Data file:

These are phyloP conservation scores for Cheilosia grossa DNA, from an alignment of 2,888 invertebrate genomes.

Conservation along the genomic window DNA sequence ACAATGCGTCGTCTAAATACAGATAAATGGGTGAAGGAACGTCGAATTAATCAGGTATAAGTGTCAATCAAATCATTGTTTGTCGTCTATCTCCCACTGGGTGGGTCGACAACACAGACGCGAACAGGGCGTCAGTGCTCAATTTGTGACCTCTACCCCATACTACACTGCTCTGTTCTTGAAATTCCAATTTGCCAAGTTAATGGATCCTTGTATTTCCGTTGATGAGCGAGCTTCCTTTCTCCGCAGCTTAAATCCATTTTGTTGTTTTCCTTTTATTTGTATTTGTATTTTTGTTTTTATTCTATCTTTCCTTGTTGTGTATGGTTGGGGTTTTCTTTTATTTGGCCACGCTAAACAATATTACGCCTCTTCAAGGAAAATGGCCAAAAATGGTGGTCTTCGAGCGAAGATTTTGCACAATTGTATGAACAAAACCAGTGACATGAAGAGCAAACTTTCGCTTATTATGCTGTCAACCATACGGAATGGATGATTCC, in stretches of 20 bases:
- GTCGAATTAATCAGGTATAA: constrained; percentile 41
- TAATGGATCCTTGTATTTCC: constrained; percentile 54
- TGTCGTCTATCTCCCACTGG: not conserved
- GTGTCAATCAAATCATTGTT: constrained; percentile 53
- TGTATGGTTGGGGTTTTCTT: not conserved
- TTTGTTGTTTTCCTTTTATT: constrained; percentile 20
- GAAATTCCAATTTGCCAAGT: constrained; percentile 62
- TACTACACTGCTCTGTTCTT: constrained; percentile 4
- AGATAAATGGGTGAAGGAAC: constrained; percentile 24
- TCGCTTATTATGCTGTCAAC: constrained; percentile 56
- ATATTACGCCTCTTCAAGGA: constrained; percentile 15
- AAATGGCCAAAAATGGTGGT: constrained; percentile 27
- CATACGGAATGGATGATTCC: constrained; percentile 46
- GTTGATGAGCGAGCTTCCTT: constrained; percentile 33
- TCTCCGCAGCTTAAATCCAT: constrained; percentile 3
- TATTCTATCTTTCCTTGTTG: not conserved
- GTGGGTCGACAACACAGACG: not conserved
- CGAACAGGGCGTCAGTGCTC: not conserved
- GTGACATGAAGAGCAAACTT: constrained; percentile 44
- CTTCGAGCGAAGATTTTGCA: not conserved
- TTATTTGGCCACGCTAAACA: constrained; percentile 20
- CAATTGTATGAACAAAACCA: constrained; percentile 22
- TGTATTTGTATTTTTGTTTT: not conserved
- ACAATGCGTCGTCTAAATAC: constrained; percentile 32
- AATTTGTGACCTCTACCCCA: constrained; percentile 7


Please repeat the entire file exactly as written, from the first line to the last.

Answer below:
These are phyloP conservation scores for Cheilosia grossa DNA, from an alignment of 2,888 invertebrate genomes.

Conservation along the genomic window DNA sequence ACAATGCGTCGTCTAAATACAGATAAATGGGTGAAGGAACGTCGAATTAATCAGGTATAAGTGTCAATCAAATCATTGTTTGTCGTCTATCTCCCACTGGGTGGGTCGACAACACAGACGCGAACAGGGCGTCAGTGCTCAATTTGTGACCTCTACCCCATACTACACTGCTCTGTTCTTGAAATTCCAATTTGCCAAGTTAATGGATCCTTGTATTTCCGTTGATGAGCGAGCTTCCTTTCTCCGCAGCTTAAATCCATTTTGTTGTTTTCCTTTTATTTGTATTTGTATTTTTGTTTTTATTCTATCTTTCCTTGTTGTGTATGGTTGGGGTTTTCTTTTATTTGGCCACGCTAAACAATATTACGCCTCTTCAAGGAAAATGGCCAAAAATGGTGGTCTTCGAGCGAAGATTTTGCACAATTGTATGAACAAAACCAGTGACATGAAGAGCAAACTTTCGCTTATTATGCTGTCAACCATACGGAATGGATGATTCC, in stretches of 20 bases:
- GTCGAATTAATCAGGTATAA: constrained; percentile 41
- TAATGGATCCTTGTATTTCC: constrained; percentile 54
- TGTCGTCTATCTCCCACTGG: not conserved
- GTGTCAATCAAATCATTGTT: constrained; percentile 53
- TGTATGGTTGGGGTTTTCTT: not conserved
- TTTGTTGTTTTCCTTTTATT: constrained; percentile 20
- GAAATTCCAATTTGCCAAGT: constrained; percentile 62
- TACTACACTGCTCTGTTCTT: constrained; percentile 4
- AGATAAATGGGTGAAGGAAC: constrained; percentile 24
- TCGCTTATTATGCTGTCAAC: constrained; percentile 56
- ATATTACGCCTCTTCAAGGA: constrained; percentile 15
- AAATGGCCAAAAATGGTGGT: constrained; percentile 27
- CATACGGAATGGATGATTCC: constrained; percentile 46
- GTTGATGAGCGAGCTTCCTT: constrained; percentile 33
- TCTCCGCAGCTTAAATCCAT: constrained; percentile 3
- TATTCTATCTTTCCTTGTTG: not conserved
- GTGGGTCGACAACACAGACG: not conserved
- CGAACAGGGCGTCAGTGCTC: not conserved
- GTGACATGAAGAGCAAACTT: constrained; percentile 44
- CTTCGAGCGAAGATTTTGCA: not conserved
- TTATTTGGCCACGCTAAACA: constrained; percentile 20
- CAATTGTATGAACAAAACCA: constrained; percentile 22
- TGTATTTGTATTTTTGTTTT: not conserved
- ACAATGCGTCGTCTAAATAC: constrained; percentile 32
- AATTTGTGACCTCTACCCCA: constrained; percentile 7